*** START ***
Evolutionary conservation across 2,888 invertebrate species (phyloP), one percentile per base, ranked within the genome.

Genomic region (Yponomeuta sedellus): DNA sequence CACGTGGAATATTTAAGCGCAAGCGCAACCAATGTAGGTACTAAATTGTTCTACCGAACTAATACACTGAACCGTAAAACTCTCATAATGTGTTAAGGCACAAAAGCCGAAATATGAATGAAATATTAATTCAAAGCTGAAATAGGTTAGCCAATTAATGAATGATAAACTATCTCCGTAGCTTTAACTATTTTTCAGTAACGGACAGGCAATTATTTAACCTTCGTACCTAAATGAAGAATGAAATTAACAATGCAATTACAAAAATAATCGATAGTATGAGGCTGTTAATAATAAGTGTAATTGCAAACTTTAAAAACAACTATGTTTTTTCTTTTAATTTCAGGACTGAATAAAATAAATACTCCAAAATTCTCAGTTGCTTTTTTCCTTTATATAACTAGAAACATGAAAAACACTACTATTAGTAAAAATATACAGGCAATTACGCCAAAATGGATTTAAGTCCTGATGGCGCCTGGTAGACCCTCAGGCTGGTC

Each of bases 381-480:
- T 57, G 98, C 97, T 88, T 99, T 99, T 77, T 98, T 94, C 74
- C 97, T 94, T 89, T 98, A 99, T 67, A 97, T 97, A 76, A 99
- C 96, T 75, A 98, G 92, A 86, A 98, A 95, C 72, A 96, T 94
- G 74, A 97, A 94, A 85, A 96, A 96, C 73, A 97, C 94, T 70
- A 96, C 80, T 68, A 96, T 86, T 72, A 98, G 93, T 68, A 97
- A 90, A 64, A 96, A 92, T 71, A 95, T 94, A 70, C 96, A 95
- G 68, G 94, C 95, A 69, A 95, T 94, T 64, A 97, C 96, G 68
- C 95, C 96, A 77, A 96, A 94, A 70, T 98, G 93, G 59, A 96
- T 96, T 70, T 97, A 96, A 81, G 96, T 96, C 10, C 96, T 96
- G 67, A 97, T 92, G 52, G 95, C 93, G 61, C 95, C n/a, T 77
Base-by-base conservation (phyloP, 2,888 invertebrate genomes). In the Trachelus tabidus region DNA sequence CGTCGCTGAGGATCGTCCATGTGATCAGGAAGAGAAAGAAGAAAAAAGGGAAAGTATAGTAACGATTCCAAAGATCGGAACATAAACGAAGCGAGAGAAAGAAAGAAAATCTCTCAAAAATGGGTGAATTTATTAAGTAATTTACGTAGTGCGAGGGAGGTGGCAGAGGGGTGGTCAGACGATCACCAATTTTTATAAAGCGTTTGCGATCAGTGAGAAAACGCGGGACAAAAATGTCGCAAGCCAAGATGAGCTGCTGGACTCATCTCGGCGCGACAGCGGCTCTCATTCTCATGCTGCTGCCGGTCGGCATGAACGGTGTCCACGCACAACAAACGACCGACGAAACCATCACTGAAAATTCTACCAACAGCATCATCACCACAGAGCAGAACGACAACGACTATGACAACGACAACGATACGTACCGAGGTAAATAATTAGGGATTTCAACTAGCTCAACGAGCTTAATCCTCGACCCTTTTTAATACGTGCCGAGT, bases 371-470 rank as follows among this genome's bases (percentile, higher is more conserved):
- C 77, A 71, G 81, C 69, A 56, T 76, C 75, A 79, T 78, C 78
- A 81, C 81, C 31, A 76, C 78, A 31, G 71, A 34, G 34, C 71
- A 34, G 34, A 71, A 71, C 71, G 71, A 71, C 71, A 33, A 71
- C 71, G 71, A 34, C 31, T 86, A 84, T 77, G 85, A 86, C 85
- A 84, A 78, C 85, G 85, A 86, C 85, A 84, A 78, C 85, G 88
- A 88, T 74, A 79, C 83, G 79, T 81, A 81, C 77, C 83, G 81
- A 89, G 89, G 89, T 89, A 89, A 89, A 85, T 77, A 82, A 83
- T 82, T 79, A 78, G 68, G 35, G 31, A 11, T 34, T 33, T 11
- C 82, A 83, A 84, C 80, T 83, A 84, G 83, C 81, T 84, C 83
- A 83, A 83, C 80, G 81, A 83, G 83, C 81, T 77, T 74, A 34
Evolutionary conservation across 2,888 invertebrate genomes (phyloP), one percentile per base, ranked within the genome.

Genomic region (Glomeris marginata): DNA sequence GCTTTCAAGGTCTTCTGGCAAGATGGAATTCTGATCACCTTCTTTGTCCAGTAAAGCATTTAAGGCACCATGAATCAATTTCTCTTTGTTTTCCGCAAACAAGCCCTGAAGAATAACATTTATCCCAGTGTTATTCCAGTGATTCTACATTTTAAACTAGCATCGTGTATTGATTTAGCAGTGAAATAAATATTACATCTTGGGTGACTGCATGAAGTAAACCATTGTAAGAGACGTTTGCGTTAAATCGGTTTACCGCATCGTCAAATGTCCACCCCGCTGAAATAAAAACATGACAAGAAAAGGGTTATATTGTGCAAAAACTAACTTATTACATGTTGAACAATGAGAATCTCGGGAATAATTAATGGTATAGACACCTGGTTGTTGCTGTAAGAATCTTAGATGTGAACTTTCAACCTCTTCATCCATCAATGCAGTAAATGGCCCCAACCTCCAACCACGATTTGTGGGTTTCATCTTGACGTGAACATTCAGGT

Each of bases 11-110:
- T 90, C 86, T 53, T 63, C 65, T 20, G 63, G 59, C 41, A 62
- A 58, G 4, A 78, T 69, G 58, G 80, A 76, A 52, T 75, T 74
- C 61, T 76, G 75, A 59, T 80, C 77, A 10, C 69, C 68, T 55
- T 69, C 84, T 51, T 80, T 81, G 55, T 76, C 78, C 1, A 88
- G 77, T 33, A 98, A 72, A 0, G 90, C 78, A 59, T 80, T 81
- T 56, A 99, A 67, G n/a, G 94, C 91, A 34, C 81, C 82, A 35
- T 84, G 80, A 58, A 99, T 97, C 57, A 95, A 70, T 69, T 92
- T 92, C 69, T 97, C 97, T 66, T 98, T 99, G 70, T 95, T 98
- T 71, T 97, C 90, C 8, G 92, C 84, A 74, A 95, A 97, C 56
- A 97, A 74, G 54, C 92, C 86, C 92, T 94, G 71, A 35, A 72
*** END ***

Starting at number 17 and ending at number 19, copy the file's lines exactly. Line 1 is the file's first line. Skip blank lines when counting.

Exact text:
- A 34, G 34, A 71, A 71, C 71, G 71, A 71, C 71, A 33, A 71
- C 71, G 71, A 34, C 31, T 86, A 84, T 77, G 85, A 86, C 85
- A 84, A 78, C 85, G 85, A 86, C 85, A 84, A 78, C 85, G 88